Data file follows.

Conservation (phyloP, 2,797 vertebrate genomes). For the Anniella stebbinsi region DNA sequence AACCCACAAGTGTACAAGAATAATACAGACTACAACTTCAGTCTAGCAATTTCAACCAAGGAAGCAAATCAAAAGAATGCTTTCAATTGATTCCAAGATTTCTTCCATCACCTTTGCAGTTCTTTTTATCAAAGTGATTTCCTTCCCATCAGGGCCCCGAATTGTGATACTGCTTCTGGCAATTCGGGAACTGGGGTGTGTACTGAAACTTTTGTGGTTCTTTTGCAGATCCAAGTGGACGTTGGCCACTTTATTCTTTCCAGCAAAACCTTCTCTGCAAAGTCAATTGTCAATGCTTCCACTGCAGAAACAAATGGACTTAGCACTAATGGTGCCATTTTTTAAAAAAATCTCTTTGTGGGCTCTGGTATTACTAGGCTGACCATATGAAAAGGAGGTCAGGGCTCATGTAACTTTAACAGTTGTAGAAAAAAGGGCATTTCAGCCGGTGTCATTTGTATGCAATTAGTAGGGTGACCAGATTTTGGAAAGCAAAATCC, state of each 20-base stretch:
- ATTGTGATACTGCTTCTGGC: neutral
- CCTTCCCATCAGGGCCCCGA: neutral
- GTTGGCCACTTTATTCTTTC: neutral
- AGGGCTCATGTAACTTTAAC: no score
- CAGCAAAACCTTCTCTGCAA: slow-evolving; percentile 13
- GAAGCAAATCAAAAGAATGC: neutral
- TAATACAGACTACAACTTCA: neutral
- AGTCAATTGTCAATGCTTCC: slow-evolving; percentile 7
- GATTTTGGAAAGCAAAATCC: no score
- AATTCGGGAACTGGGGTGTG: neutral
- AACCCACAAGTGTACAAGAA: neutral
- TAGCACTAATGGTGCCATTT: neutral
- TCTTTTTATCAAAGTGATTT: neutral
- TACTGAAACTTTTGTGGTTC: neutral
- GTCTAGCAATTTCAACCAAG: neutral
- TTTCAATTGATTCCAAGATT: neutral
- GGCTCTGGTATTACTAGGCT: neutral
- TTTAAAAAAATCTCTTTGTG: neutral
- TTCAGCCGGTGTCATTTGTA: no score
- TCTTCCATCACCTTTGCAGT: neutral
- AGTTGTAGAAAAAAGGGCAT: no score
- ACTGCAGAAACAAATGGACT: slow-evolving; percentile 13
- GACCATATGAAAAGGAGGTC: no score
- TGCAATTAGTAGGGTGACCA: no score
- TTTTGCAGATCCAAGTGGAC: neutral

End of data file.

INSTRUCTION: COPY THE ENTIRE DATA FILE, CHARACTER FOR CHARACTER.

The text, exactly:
Conservation (phyloP, 2,797 vertebrate genomes). For the Anniella stebbinsi region DNA sequence AACCCACAAGTGTACAAGAATAATACAGACTACAACTTCAGTCTAGCAATTTCAACCAAGGAAGCAAATCAAAAGAATGCTTTCAATTGATTCCAAGATTTCTTCCATCACCTTTGCAGTTCTTTTTATCAAAGTGATTTCCTTCCCATCAGGGCCCCGAATTGTGATACTGCTTCTGGCAATTCGGGAACTGGGGTGTGTACTGAAACTTTTGTGGTTCTTTTGCAGATCCAAGTGGACGTTGGCCACTTTATTCTTTCCAGCAAAACCTTCTCTGCAAAGTCAATTGTCAATGCTTCCACTGCAGAAACAAATGGACTTAGCACTAATGGTGCCATTTTTTAAAAAAATCTCTTTGTGGGCTCTGGTATTACTAGGCTGACCATATGAAAAGGAGGTCAGGGCTCATGTAACTTTAACAGTTGTAGAAAAAAGGGCATTTCAGCCGGTGTCATTTGTATGCAATTAGTAGGGTGACCAGATTTTGGAAAGCAAAATCC, state of each 20-base stretch:
- ATTGTGATACTGCTTCTGGC: neutral
- CCTTCCCATCAGGGCCCCGA: neutral
- GTTGGCCACTTTATTCTTTC: neutral
- AGGGCTCATGTAACTTTAAC: no score
- CAGCAAAACCTTCTCTGCAA: slow-evolving; percentile 13
- GAAGCAAATCAAAAGAATGC: neutral
- TAATACAGACTACAACTTCA: neutral
- AGTCAATTGTCAATGCTTCC: slow-evolving; percentile 7
- GATTTTGGAAAGCAAAATCC: no score
- AATTCGGGAACTGGGGTGTG: neutral
- AACCCACAAGTGTACAAGAA: neutral
- TAGCACTAATGGTGCCATTT: neutral
- TCTTTTTATCAAAGTGATTT: neutral
- TACTGAAACTTTTGTGGTTC: neutral
- GTCTAGCAATTTCAACCAAG: neutral
- TTTCAATTGATTCCAAGATT: neutral
- GGCTCTGGTATTACTAGGCT: neutral
- TTTAAAAAAATCTCTTTGTG: neutral
- TTCAGCCGGTGTCATTTGTA: no score
- TCTTCCATCACCTTTGCAGT: neutral
- AGTTGTAGAAAAAAGGGCAT: no score
- ACTGCAGAAACAAATGGACT: slow-evolving; percentile 13
- GACCATATGAAAAGGAGGTC: no score
- TGCAATTAGTAGGGTGACCA: no score
- TTTTGCAGATCCAAGTGGAC: neutral